Four measures that will create more rental units
The Toronto Region Board of Trade has plan it says will stimulate the construction of desperately needed rental stock in the GTA.
Toronto Star
By Jan de Silva
04 May 2017

Toronto needs more rental units now to support its competitive and growing workforce. Governments are offering incentives to get more rental homes built, but they must also remove barriers to private sector rental construction.

For example, MP Adam Vaughan announced a new four-year, $2.5-billion fund to offer low-cost loans for rental construction. Premier Wynne’s recently announced Ontario Fair Housing Plan makes property taxes more reasonable for rental units and offers subsidies for rental construction. The province also made provincial land available for development.

However, with the deck remaining stacked against rental housing in our tax system, existing barriers dilute the impact of these initiatives on rental development.

Rental builders pay the same land transfer, development charges and taxes that other developers do. But they also face a unique penalty: while a developer building, or operating, another type of property can fully recover their HST costs, a rental builder or rental property manager cannot. Eliminating this tax distortion for rental investors would reduce government revenues — but it would increase supply of rental units more quickly than subsidy programs.

Rent control, while popular in theory with current renters, is another critical barrier. Evidence from high growth cities such as New York, London and Toronto itself show that rent control curtails investment. Less investment means less supply, which in turn means fewer choices and less competition for renters, driving rents higher.

Currently, 80,000 people move into the city each year. To house them, we should have 30,000 homes a year coming on-stream, instead of the fewer than 2,000 built in a typical year.

Meanwhile, 20,000 new rental units are waiting for planning approval. However, the province’s plan to bring new units into the rent control regime means this surge of proposed new rental units is at risk. Many builders will compensate by launching their projects with much higher rents than planned. Others may build condos instead, or not build at all. The province should formally track the impact of this policy change on these proposed units. If the impact is fewer rental units, it must reconsider the policy.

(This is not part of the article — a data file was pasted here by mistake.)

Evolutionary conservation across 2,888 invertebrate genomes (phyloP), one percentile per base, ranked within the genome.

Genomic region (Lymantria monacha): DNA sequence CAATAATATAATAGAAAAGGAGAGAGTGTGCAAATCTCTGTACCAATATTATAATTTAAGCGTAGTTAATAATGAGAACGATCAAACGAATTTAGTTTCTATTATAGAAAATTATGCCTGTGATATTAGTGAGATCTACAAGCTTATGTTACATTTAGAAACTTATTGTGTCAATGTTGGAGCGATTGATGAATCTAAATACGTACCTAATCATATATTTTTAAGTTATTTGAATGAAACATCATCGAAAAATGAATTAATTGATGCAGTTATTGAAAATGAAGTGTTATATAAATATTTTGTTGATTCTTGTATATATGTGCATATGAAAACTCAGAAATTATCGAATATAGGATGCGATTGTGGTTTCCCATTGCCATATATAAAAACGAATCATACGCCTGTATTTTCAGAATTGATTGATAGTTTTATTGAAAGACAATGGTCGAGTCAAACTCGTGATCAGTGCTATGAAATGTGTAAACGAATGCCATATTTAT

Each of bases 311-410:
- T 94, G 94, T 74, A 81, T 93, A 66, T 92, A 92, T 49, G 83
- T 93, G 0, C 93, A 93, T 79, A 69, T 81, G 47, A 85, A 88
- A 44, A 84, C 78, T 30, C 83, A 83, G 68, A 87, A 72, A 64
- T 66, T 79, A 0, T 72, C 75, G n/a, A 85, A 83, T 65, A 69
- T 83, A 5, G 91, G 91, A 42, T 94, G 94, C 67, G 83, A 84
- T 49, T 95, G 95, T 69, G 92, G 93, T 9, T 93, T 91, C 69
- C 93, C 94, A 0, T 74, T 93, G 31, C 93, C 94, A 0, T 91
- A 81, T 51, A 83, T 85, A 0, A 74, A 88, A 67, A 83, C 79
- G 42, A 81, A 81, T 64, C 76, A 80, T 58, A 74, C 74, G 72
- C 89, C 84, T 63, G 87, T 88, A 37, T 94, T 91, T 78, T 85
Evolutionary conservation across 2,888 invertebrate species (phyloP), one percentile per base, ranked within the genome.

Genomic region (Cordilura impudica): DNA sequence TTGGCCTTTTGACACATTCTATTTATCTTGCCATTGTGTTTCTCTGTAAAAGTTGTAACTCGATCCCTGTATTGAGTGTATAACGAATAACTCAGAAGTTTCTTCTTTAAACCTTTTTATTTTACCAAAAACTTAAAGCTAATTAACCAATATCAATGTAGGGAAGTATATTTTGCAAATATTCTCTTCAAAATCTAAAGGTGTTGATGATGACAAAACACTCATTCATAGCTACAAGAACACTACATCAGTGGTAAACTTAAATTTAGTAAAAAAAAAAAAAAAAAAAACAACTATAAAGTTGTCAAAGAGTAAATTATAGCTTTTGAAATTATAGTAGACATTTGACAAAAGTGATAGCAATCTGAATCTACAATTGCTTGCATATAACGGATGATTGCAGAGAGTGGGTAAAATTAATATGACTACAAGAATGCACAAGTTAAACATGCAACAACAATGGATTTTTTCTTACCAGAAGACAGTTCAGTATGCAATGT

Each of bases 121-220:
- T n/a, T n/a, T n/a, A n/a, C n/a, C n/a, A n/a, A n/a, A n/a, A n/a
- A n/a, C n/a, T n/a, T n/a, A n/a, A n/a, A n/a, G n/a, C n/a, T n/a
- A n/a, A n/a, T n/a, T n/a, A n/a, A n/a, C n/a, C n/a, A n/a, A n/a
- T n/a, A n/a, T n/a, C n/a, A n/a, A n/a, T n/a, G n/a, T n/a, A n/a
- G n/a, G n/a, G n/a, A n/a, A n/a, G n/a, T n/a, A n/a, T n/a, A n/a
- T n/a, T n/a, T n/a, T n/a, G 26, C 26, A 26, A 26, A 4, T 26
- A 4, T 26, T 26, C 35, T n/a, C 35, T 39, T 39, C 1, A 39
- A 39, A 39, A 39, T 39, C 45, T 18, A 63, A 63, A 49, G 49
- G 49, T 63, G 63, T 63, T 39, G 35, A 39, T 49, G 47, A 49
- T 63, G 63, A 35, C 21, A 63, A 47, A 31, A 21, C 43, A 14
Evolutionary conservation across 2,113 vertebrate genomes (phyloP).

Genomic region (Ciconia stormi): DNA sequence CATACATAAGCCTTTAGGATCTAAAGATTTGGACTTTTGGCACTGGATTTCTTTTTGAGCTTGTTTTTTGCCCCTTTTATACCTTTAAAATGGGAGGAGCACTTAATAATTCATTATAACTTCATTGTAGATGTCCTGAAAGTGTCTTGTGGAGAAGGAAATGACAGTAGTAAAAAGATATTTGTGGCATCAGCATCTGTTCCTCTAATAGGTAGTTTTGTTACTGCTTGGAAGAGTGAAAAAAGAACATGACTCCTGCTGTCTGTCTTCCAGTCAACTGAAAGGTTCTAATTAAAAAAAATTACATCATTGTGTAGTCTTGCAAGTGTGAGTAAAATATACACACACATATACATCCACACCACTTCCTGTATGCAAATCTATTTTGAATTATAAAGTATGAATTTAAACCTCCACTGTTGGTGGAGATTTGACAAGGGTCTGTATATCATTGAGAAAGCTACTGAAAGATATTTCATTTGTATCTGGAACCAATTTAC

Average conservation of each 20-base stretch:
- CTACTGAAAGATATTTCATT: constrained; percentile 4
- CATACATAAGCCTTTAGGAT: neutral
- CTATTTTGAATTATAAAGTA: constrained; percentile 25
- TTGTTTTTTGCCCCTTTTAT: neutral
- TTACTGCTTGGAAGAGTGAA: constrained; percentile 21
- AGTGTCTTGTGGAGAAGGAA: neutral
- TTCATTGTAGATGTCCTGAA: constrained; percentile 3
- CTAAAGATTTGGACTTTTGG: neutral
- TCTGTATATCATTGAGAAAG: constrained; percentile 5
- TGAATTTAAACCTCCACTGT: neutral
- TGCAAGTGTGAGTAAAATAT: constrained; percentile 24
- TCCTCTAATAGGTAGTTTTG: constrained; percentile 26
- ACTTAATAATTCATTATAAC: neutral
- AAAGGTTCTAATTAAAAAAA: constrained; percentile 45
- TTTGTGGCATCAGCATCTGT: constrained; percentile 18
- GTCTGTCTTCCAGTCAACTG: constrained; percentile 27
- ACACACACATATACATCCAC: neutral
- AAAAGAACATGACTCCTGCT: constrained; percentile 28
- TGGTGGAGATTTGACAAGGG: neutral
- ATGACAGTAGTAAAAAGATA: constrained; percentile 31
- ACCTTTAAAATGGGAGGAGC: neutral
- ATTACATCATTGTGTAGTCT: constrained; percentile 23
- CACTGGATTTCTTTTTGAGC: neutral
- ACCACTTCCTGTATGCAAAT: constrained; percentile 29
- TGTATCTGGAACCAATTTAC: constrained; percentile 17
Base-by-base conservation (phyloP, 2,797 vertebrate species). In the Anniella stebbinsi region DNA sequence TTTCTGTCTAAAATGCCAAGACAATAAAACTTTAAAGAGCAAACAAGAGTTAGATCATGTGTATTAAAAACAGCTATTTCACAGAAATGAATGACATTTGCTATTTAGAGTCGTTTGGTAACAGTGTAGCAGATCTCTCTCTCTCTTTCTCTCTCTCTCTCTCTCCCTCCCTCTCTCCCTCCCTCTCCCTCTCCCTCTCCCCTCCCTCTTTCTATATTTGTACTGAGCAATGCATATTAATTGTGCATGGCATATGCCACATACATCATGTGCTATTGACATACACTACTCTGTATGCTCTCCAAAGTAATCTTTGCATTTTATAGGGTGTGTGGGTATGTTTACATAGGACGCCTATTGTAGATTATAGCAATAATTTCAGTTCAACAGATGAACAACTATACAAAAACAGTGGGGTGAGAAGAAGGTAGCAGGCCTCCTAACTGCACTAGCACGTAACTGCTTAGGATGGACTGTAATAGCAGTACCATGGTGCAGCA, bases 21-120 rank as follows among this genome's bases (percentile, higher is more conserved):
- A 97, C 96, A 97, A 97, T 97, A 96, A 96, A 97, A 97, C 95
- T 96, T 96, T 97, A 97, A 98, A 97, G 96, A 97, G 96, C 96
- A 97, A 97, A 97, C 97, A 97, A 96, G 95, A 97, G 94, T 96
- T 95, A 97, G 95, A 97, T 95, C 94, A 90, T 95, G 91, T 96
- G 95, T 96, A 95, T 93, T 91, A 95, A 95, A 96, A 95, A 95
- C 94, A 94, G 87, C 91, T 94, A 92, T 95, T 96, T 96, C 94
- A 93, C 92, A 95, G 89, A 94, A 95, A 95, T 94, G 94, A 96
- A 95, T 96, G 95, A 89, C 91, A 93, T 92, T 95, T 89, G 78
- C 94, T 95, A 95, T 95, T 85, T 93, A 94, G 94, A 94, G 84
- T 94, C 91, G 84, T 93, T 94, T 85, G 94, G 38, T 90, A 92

Why condo rental units?
Condo rental capacity matters, too. Many Torontonians ask why so many condos are built relative to rental apartments. Different tax treatment is a factor, but the benefits and limits of condo legislation are also important. Condo builders can mobilize small investors to finance construction through deposits. While end-users help through pre-sales; rental investors can’t. Developers can earn a return on condo investment over a few years while rental investors must wait decades for rental payments to cover costs.

With condos now making-up roughly one-third of Toronto’s rental supply, it’s time to put condos and rentals on equal footing. To do so, the Board of Trade proposes four measures.
amend the Condominium Act so rental developers can use the same tools to their advantage.
allow condo towers to be developed explicitly and entirely as “rent-only condos,” packaged with slightly different rules, services and governance structures to attract rental-oriented investors. When units are sold in these towers, they’ll stay in the rental supply.
make these purpose-built rental condos eligible for the same government benefits as conventional rental towers.
with government making more land available for rental projects, officials should pre-zone and fast-track approvals of this land to reduce approval risk. Property tax assessment policies should not tax a builder who is assembling or holding land to build a new rental tower as if the tower has already been built.

If land prices are a barrier to using government land for affordable rentals, try the approach London is testing. Charge a reasonable fee to rent the land instead of forcing rental developers to finance the upfront purchase.

For most renters, finding an apartment depends on whether developers can build and offer units at a price that generates a return for investors. Given the long-term nature of purpose-built rental housing, rental investors tend to be long-term, stable investment organizations, such as pension funds, who need a reasonable return to finance our retirement incomes. We need rental development, finance and tax policies that reflect this business reality.

Our rental market is a mess because policy-makers forgot the business side of rental development over decades of policy changes. With all eyes on the need for rental growth — not to mention its impact on talent attraction and retention — let’s not miss a chance to correct that today.

Jan De Silva is president and CEO of the Toronto Region Board of Trade.

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